The Divine Fatherhood -- By: J. W. Ross

Journal: Bibliotheca Sacra
Volume: BSAC 062:248 (Oct 1905)
Article: The Divine Fatherhood
Author: J. W. Ross

The Divine Fatherhood

Rev. J. W. Ross

Can there be a question of greater importance to man than that of his relation to his Creator, Preserver, and Sovereign Lord? Men’s indifference to the fearful importance of this question, as it applies to each individual, is an indication of a moral and spiritual state that ought to excite our wonder. Men are often amazed at each other’s mental abilities; and well they may be. But the disparity that is often seen between moral and intellectual greatness in the same person gives rise to most perplexing questions. Dissimilitude between men’s mental and moral abilities, however, is too common to excite much surprise.

We usually divide the human family into two classes, and call them good or bad; but the exact separating line is so delicate that no finite being can judge his fellow with exact justice. Difficult and delicate as judging other people’s state and relations to the Infinite Creator may be, it is still more difficult for us impartially to judge our own motives or actions. especially when near the line that divides between exact righteousness and unrighteousness.

The Scriptures, however, definitely inform us that God takes exact account of the hidden motives of ail actions, and consigns to the side of absolute justice all his creatures, whether good or bad.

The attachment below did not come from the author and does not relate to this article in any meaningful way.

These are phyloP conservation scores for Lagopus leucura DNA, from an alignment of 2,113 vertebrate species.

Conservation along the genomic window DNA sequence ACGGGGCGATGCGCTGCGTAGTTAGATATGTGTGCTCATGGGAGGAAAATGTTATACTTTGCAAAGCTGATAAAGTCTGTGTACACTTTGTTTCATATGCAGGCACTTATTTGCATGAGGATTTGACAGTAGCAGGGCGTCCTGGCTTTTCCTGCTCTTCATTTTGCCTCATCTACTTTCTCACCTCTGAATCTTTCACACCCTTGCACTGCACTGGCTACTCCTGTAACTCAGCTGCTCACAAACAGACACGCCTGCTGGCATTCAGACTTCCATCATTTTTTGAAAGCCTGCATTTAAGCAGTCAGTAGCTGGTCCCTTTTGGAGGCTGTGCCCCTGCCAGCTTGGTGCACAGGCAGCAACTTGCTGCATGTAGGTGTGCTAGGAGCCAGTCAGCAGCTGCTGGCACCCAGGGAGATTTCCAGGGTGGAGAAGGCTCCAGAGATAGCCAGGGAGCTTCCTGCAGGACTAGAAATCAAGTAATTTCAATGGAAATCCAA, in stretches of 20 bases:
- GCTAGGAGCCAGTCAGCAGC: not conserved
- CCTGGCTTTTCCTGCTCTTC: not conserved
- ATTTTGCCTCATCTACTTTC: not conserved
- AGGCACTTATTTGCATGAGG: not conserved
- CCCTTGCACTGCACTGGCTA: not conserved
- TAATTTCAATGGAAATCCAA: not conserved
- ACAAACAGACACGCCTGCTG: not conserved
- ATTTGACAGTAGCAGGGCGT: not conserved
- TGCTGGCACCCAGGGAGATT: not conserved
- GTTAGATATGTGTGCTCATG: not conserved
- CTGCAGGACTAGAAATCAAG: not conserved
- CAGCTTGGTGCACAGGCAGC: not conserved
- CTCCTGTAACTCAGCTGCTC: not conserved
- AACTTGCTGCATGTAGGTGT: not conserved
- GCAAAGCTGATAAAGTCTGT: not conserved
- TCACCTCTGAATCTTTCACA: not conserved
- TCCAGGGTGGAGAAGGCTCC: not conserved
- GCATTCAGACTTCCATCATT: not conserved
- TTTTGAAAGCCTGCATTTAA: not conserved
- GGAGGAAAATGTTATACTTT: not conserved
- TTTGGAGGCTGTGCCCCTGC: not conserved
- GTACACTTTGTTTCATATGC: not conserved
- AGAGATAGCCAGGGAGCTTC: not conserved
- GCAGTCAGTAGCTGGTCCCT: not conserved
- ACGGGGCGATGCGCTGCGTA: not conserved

God’s judgment of men was announced long ages ago, and has often been repeated in ail our ears: “All have sinned, and

come short of the glory of God “(Rom. 3:23). Though all have sinned and come short of glorifying their Maker, yet some have been made free from sin, and are bearing fruit unto holiness, and are enjoying a life that is, in its nature, everlasting (see Rom. 6:18, 22).

The Object Of This Paper

is not to give judgment on men, but rather to inquire after the Scripture teaching concerning the relations that exist between those who have not been made free from sin, and their Creator, Preserver, and absolute Sovereign.

In Genesis 1:27 we read these words: “God created man in his own image, in the image of God created he him; male and female created he them.” This account of the origin, primitive nature, and relation of man to his Creator is satisfactory to a hundred fold more wise and learned men than any other conception ever set forth for human consideration.

Then when we read: “And the Lord God commanded the man, saying, Of every tree of the garden thou mayest f...

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